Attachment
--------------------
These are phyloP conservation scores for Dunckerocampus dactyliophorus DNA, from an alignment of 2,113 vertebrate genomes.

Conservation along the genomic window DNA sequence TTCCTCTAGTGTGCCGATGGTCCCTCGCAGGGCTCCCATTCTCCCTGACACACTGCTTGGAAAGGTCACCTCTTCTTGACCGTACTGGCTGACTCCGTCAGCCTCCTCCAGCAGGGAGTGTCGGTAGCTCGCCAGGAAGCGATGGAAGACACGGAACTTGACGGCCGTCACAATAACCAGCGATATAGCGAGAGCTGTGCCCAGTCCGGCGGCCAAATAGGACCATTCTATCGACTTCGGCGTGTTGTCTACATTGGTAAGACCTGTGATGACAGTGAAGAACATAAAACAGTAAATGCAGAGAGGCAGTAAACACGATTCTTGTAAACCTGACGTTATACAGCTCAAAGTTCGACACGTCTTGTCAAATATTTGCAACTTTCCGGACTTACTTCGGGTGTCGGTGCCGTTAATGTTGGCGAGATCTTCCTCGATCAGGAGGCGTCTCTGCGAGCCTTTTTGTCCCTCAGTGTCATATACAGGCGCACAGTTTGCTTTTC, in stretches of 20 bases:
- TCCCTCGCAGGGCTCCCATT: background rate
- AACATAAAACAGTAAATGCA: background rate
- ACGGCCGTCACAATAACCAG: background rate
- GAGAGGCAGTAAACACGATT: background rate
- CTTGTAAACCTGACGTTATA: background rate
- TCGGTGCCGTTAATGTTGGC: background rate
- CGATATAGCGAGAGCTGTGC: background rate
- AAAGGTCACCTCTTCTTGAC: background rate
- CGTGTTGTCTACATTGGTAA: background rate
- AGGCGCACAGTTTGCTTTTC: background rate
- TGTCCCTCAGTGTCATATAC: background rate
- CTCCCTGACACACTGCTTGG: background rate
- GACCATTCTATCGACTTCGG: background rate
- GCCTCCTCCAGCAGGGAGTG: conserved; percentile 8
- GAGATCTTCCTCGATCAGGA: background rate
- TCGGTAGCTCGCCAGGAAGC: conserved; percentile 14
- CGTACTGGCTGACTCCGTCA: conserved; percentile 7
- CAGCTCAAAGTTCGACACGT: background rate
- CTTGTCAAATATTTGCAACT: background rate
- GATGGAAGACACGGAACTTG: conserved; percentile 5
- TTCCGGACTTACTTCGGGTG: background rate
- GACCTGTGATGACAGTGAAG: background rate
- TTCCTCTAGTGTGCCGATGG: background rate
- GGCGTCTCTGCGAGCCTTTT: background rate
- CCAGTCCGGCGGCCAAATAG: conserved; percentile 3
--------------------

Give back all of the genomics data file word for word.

These are phyloP conservation scores for Dunckerocampus dactyliophorus DNA, from an alignment of 2,113 vertebrate genomes.

Conservation along the genomic window DNA sequence TTCCTCTAGTGTGCCGATGGTCCCTCGCAGGGCTCCCATTCTCCCTGACACACTGCTTGGAAAGGTCACCTCTTCTTGACCGTACTGGCTGACTCCGTCAGCCTCCTCCAGCAGGGAGTGTCGGTAGCTCGCCAGGAAGCGATGGAAGACACGGAACTTGACGGCCGTCACAATAACCAGCGATATAGCGAGAGCTGTGCCCAGTCCGGCGGCCAAATAGGACCATTCTATCGACTTCGGCGTGTTGTCTACATTGGTAAGACCTGTGATGACAGTGAAGAACATAAAACAGTAAATGCAGAGAGGCAGTAAACACGATTCTTGTAAACCTGACGTTATACAGCTCAAAGTTCGACACGTCTTGTCAAATATTTGCAACTTTCCGGACTTACTTCGGGTGTCGGTGCCGTTAATGTTGGCGAGATCTTCCTCGATCAGGAGGCGTCTCTGCGAGCCTTTTTGTCCCTCAGTGTCATATACAGGCGCACAGTTTGCTTTTC, in stretches of 20 bases:
- TCCCTCGCAGGGCTCCCATT: background rate
- AACATAAAACAGTAAATGCA: background rate
- ACGGCCGTCACAATAACCAG: background rate
- GAGAGGCAGTAAACACGATT: background rate
- CTTGTAAACCTGACGTTATA: background rate
- TCGGTGCCGTTAATGTTGGC: background rate
- CGATATAGCGAGAGCTGTGC: background rate
- AAAGGTCACCTCTTCTTGAC: background rate
- CGTGTTGTCTACATTGGTAA: background rate
- AGGCGCACAGTTTGCTTTTC: background rate
- TGTCCCTCAGTGTCATATAC: background rate
- CTCCCTGACACACTGCTTGG: background rate
- GACCATTCTATCGACTTCGG: background rate
- GCCTCCTCCAGCAGGGAGTG: conserved; percentile 8
- GAGATCTTCCTCGATCAGGA: background rate
- TCGGTAGCTCGCCAGGAAGC: conserved; percentile 14
- CGTACTGGCTGACTCCGTCA: conserved; percentile 7
- CAGCTCAAAGTTCGACACGT: background rate
- CTTGTCAAATATTTGCAACT: background rate
- GATGGAAGACACGGAACTTG: conserved; percentile 5
- TTCCGGACTTACTTCGGGTG: background rate
- GACCTGTGATGACAGTGAAG: background rate
- TTCCTCTAGTGTGCCGATGG: background rate
- GGCGTCTCTGCGAGCCTTTT: background rate
- CCAGTCCGGCGGCCAAATAG: conserved; percentile 3